https://github.com/OpenChain-Project/Specification/issues
This will allow us to draft future generations of the standard at an appropriate pace while also addressing and resolving many items via reference material. As always, the process will be clearly defined and clearly monitored, thanks in no small part to the exceptional work of Mark Gisi as the chair of the OpenChain Specification Work Team. Thanks Mark!

What else in 2H 2020? Conformance announcements. Membership announcements. Partner announcements. The usual. Each reflecting a new milestone in our continued progress. Most importantly our work teams, whether global and addressing spaces like automotive and reference tooling, or local and addressing geographies like China, Japan, Korea, Taiwan, India, Germany and (as of July) the UK, will remain the heart of everything we do. OpenChain is created by and run by user organizations to solve challenges for user organizations. This laser focus is at the heart of our success and it will remain so in the future.

On a final note, the OpenChain Project expects to be operating virtually until 2021. Our individual work groups in various geographies may hold physical meetings based on their discretion, but for the project as a whole our emphasis will be on ensuring our online communication and sharing is effective and consistent. We already put everything in place (bi-weekly webinars, bi-weekly space for spec discussions, our pre-existing mailing lists, free access to Zoom + UberConference), and we will continue to execute against this plan.

Regards

Shane

PS: Want to talk more about this? Follow the link below to book a time that suits you.
https://calendly.com/openchainproject

--
Shane Coughlan
General Manager, OpenChain
e: @shanecoughlan
p: +81 (0) 80 4035 8083
w: www.linuxfoundation.org

Schedule a call:
https://calendly.com/openchainproject

OpenChain – The OSS Compliance Survey

 

Our wonderful OpenChain Japan Work Group is running a global survey in English covering open source compliance in business environments. Please assist in our ongoing mission to lock down real-world data points to help everyone increase efficiency around compliance activities. Huge thanks to Watanabe San from Hitachi Solutions for the English translation of the material. Amazing work all!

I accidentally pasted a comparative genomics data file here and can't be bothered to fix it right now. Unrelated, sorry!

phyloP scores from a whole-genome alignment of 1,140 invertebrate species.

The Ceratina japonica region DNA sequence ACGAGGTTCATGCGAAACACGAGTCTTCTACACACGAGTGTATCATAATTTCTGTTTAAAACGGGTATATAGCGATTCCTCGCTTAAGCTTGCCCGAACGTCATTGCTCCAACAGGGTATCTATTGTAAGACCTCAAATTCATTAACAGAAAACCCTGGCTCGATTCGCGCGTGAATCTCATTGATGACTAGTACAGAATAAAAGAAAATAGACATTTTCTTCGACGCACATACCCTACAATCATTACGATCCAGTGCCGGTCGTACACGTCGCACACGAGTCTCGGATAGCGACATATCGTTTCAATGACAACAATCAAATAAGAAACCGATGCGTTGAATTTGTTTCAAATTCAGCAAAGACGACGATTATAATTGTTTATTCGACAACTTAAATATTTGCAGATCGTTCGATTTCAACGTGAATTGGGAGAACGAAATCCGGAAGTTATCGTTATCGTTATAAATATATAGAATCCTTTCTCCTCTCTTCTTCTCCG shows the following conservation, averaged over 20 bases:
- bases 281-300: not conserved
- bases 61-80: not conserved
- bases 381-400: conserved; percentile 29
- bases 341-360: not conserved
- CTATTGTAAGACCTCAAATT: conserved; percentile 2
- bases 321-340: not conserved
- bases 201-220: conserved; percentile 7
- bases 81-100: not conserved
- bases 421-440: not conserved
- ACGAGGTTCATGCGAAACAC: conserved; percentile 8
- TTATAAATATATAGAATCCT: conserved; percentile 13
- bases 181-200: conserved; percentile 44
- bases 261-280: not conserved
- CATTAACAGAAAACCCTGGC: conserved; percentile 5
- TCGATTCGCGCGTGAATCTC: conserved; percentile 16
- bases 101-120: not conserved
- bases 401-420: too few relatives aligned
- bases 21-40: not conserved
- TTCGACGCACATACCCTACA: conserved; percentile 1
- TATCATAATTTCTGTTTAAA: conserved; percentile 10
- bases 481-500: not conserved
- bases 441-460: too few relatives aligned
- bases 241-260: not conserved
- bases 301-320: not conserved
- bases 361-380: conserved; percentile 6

Learn more:
https://www.openchainproject.org/news/2020/07/06/openchain-the-oss-compliance-survey

The Survey of OSS Compliance Operations in Companies

Masato Endo
 

Dear Governing Board,

Japan Work Group Promotion Sub Group OSS Skill Standard Development Team would like to investigate and analyze the actual situation of companies' OSS compliance operations.
In order to do so, we decided to conduct a questionnaire survey.
We believe the result of this investigation to help improvement the operations of each company.
In addition, we will post the analysis of this to the Intellectual Property Association of Japan for development OSS skill standard.
We would like to ask you to respond to a wide range of responses for conducting effective survey.
I understand you are occupied at the moment, but we appreciate your cooperation.
In addition, the deadline for responses is July 17, 2020, so please respond within the deadline.

Please answer this survey the link as below.
<https://docs.google.com/forms/d/e/1FAIpQLSf6KuL1na6fgid8a_jXWCvdQ1Z5wDO9XQTRskK7j2ZTAWU3Rg/viewform>


OpenChain Project Japan Work Group Promotion Sub Group OSS Skill Standard Development Team

Masato Endo (Toyota Motor Corporation)
Yukiko Kamijo (Nagasaki University)
Ayumi Watanabe (Hitachi Solutions)
Tomo Dote (micware)
Mitsutoshi Yamada (IPTech)

++++++++++++INNOVATION MANAGEMENT!++++++++++++

 トヨタ自動車(株)  
 TOYOTA MOTOR CORP  

 知的財産部          IP戦略G
 Intellectual Property Div IP Strategic Group

 (兼務先)
 知的財産部          IP企画G
 Intellectual Property Div IP Planning Group

 遠藤 雅人
MASATO ENDO

消費生活アドバイザー
(内閣総理大臣及び経済産業大臣事業認定資格)
ADVISORY SPECIALIST FOR CONSUMER'S AFFAIRS

CEL= 050-3166-1380 (+81-50-3166-1380)
FAX= 0565-44-9490 (+81-565-44-9490)
EXTENSION NUM= 850-3166-1380
MAIL= masato_endo@...


+++++++++++++++++++++++++++++++++++++++++++++

OpenChain Project Survey Q2 2020 - 3 minutes of your time is requested

 

Dear all

Help the international standard for open source compliance get even better!

It is time for a project-wide survey to help us judge what is working, what we can improve, and what we might innovate around in the coming months. If you could take 3 minutes to fill out this survey it would be super appreciated. The outcomes will help us shape strategy as OpenChain graduates from ISO around September 2020.
https://forms.gle/uQo35PgkANiWj9gy7

Regards